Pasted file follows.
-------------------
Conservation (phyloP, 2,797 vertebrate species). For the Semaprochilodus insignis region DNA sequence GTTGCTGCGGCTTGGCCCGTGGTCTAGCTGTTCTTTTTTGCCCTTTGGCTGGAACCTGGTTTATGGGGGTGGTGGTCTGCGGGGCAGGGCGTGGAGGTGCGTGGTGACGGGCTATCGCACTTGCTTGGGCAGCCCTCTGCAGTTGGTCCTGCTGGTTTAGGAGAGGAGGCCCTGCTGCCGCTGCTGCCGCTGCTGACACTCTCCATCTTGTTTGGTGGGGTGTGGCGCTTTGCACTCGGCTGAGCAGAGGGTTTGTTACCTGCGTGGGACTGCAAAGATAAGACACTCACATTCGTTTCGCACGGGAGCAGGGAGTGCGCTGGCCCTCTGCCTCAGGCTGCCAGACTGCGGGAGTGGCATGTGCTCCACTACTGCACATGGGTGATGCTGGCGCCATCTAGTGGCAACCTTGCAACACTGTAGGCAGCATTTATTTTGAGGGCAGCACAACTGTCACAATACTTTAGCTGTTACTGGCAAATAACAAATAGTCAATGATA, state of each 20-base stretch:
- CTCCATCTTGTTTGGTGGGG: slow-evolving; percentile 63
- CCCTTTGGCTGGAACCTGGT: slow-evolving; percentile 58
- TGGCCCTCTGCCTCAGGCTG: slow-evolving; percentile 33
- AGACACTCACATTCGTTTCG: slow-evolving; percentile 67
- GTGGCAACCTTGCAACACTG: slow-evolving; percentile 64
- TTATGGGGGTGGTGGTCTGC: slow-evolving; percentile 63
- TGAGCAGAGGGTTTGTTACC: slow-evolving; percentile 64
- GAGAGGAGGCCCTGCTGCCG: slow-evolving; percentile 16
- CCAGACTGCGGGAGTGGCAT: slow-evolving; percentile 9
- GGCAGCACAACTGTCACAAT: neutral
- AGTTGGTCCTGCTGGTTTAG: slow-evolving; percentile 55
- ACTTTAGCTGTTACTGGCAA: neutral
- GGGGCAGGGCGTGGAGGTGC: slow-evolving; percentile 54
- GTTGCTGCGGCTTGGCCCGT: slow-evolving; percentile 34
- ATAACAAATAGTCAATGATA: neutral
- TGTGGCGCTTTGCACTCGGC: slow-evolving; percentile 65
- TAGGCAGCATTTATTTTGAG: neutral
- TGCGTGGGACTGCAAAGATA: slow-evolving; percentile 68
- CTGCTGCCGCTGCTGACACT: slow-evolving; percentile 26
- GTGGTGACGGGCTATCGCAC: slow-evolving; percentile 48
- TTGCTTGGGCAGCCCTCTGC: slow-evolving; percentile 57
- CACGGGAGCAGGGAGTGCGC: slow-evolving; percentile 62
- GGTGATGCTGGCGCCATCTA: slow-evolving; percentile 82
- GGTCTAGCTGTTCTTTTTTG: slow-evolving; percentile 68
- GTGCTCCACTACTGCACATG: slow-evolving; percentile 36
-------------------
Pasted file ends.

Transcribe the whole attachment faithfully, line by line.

Conservation (phyloP, 2,797 vertebrate species). For the Semaprochilodus insignis region DNA sequence GTTGCTGCGGCTTGGCCCGTGGTCTAGCTGTTCTTTTTTGCCCTTTGGCTGGAACCTGGTTTATGGGGGTGGTGGTCTGCGGGGCAGGGCGTGGAGGTGCGTGGTGACGGGCTATCGCACTTGCTTGGGCAGCCCTCTGCAGTTGGTCCTGCTGGTTTAGGAGAGGAGGCCCTGCTGCCGCTGCTGCCGCTGCTGACACTCTCCATCTTGTTTGGTGGGGTGTGGCGCTTTGCACTCGGCTGAGCAGAGGGTTTGTTACCTGCGTGGGACTGCAAAGATAAGACACTCACATTCGTTTCGCACGGGAGCAGGGAGTGCGCTGGCCCTCTGCCTCAGGCTGCCAGACTGCGGGAGTGGCATGTGCTCCACTACTGCACATGGGTGATGCTGGCGCCATCTAGTGGCAACCTTGCAACACTGTAGGCAGCATTTATTTTGAGGGCAGCACAACTGTCACAATACTTTAGCTGTTACTGGCAAATAACAAATAGTCAATGATA, state of each 20-base stretch:
- CTCCATCTTGTTTGGTGGGG: slow-evolving; percentile 63
- CCCTTTGGCTGGAACCTGGT: slow-evolving; percentile 58
- TGGCCCTCTGCCTCAGGCTG: slow-evolving; percentile 33
- AGACACTCACATTCGTTTCG: slow-evolving; percentile 67
- GTGGCAACCTTGCAACACTG: slow-evolving; percentile 64
- TTATGGGGGTGGTGGTCTGC: slow-evolving; percentile 63
- TGAGCAGAGGGTTTGTTACC: slow-evolving; percentile 64
- GAGAGGAGGCCCTGCTGCCG: slow-evolving; percentile 16
- CCAGACTGCGGGAGTGGCAT: slow-evolving; percentile 9
- GGCAGCACAACTGTCACAAT: neutral
- AGTTGGTCCTGCTGGTTTAG: slow-evolving; percentile 55
- ACTTTAGCTGTTACTGGCAA: neutral
- GGGGCAGGGCGTGGAGGTGC: slow-evolving; percentile 54
- GTTGCTGCGGCTTGGCCCGT: slow-evolving; percentile 34
- ATAACAAATAGTCAATGATA: neutral
- TGTGGCGCTTTGCACTCGGC: slow-evolving; percentile 65
- TAGGCAGCATTTATTTTGAG: neutral
- TGCGTGGGACTGCAAAGATA: slow-evolving; percentile 68
- CTGCTGCCGCTGCTGACACT: slow-evolving; percentile 26
- GTGGTGACGGGCTATCGCAC: slow-evolving; percentile 48
- TTGCTTGGGCAGCCCTCTGC: slow-evolving; percentile 57
- CACGGGAGCAGGGAGTGCGC: slow-evolving; percentile 62
- GGTGATGCTGGCGCCATCTA: slow-evolving; percentile 82
- GGTCTAGCTGTTCTTTTTTG: slow-evolving; percentile 68
- GTGCTCCACTACTGCACATG: slow-evolving; percentile 36